With funding from NSF, a five-year, $3-million research traineeship will give UA graduate students the tools to increase food, water, and energy security in indigenous communities.
Worldwide, approximately 370 million indigenous people live in over 90 countries, yet they often lack access to energy, water, and food infrastructure.
A new five-year, $3-million NSF-funded program will develop a diverse STEM workforce with the intercultural awareness and multidisciplinary knowledge necessary to address this problem. Through the program, at least 26 University of Arizona graduate students will apply their STEM education to food, water, and energy-related challenges in Navajo Nation.
On the Navajo Nation whose indigenous name is “Diné,” roughly 35% of dwellings are not connected to central power or potable water. The Navajo Nation is the largest tribe in the U.S. and has the largest reservation located in Southwestern United States. Lack of connection to central power and water is due to low population density, availability of sustainable and effective technologies, and economic practicalities.
By partnering with Diné College and Navajo Technical University, the program, led by UA Assistant Professor of Environmental Physics and Hydrology Karletta Chief, will directly engage underrepresented minorities in science, technology, engineering, and mathematics.
“Food, energy, and water insecurity are common on the Navajo Nation. Students who go through this research traineeship will not only have expertise in their field, but also the ability to address FEWS challenges in indigenous communities, think holistically, and work collaboratively with indigenous communities,” said Chief, who is also an extension specialist in the UA’s College of Agriculture and Life Sciences.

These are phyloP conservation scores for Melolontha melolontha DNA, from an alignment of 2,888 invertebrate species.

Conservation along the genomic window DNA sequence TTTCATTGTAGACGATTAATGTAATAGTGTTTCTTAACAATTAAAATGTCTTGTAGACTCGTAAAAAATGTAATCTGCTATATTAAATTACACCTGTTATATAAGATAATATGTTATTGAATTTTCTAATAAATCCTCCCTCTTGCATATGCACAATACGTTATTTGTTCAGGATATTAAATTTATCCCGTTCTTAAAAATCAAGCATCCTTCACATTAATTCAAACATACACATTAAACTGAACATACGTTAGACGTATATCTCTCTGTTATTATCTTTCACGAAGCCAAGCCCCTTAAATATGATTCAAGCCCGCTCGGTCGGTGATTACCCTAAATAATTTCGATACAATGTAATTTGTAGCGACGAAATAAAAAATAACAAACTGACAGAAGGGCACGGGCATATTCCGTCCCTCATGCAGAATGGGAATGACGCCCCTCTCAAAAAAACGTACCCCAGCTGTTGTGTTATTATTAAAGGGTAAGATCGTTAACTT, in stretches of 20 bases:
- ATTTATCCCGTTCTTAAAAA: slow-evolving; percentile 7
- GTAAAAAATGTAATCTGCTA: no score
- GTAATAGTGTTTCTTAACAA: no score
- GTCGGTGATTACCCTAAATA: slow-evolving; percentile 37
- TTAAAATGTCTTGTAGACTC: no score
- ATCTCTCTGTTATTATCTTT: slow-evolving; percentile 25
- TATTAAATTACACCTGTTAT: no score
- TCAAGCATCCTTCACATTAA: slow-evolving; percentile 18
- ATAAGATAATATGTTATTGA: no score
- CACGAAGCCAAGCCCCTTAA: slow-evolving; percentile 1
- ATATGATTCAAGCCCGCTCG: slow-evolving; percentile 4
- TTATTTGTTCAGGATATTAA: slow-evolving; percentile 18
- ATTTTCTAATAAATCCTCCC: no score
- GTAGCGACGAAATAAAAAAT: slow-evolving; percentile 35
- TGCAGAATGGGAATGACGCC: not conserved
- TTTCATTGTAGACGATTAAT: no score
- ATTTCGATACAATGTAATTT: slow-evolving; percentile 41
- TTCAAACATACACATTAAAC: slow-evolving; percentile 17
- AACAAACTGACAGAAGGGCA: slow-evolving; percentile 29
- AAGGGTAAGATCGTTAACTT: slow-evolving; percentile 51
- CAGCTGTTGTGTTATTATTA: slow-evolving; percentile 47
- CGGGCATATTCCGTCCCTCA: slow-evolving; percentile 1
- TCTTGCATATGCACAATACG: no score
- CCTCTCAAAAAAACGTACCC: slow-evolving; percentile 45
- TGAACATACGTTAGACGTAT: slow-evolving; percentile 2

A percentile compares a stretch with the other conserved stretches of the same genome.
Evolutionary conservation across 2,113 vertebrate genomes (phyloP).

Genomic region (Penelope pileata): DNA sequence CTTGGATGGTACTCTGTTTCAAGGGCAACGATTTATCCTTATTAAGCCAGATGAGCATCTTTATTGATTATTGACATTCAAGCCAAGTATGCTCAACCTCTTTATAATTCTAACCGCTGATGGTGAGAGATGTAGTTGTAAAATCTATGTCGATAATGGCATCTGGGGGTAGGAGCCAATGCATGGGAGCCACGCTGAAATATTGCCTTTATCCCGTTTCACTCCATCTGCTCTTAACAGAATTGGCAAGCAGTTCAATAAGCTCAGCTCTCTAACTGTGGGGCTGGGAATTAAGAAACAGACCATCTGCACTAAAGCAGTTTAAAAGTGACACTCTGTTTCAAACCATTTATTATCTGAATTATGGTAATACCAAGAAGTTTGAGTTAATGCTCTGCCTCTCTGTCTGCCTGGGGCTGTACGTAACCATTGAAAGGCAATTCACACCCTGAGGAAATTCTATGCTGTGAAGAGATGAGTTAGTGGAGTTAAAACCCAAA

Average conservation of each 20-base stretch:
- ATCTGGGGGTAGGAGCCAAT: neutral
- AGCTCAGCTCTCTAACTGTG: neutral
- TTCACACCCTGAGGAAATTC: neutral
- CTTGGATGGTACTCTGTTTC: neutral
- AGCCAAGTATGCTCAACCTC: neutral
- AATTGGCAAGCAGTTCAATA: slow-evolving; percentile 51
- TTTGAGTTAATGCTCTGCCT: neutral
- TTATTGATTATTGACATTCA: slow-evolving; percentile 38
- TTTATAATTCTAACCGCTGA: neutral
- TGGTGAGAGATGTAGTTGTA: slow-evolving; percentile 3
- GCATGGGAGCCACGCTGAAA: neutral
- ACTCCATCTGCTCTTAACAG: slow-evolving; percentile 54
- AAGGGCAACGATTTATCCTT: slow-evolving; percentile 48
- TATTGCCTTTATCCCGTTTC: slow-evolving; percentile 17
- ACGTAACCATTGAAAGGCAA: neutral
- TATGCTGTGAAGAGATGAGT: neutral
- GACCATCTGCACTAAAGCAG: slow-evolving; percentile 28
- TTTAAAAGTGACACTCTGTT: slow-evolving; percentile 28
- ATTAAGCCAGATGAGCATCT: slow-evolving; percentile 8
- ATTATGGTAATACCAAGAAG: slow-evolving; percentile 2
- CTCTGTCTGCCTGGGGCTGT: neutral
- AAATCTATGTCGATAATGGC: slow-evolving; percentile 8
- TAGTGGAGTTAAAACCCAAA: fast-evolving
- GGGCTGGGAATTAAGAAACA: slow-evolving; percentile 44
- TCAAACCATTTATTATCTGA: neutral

Chief’s collaborators at the UA include, among others, Head of American Indian Studies Benedict Colombi, Assistant Professor of Materials Science and Engineering Erin Ratcliff, Director of the recently formed Institute for Advanced Energy Solutions and Professor of Chemical and Environmental Engineering Kimberly Ogden, and Acting Director of the UA Controlled Environment Agriculture Center and Professor of Agricultural-Biosystems Engineering Murat Kacira.
This year, the team will focus on building the program and recruiting students, with enrollment beginning in August 2018. Once enrolled, MS and PhD students in the program will major in STEM disciplines while completing internships, a FEWS-themed minor, professional development, and immersion in indigenous communities.
The FEWS minor, now in development, will include three already existing courses at the UA—ABE 582, MSE 550, and AIS 595—as well as one new course designed to facilitate the design and construction of pilot-scale capstone projects in dispersed water purification and greenhouse system design in underserved areas of the Navajo Nation.
Industry and government partners have already signed on to provide internships to students in the program. Those partners include Tucson Electric Power, the National Renewable Energy Laboratory, Sandia National Laboratories, Apex Applied Technology, the Little Colorado River Watershed Chapters Association, and Navajo Nation Department of Water Resources.
Professional development opportunities through the program will leverage already existing resources on campus, including a seminar series that will be broadcasted to the tribal colleges, and trainings on how to present research and work with indigenous communities.
Cultural immersion is another important component of the program. Student trainees will develop FEWS educational modules and teach them at the tribal colleges as well as implementing their pilot systems in the field and training community members on how to use the system.
“These students will be co-learning alongside the indigenous community,” said Chief. “You can develop really nice technology, but if you’re not working with the community, it could just sit there. It could be the best technology, but if people don’t know what it is, or how to use it, or if it’s not culturally appropriate, it won’t work.”
“I envision this stimulating interdisciplinary collaboration, cutting-edge research on FEWS, and supporting the STEM pipeline from tribal colleges to the UA,” said Chief. “We should see an increase in security of FEWS on the Navajo Nation, too.”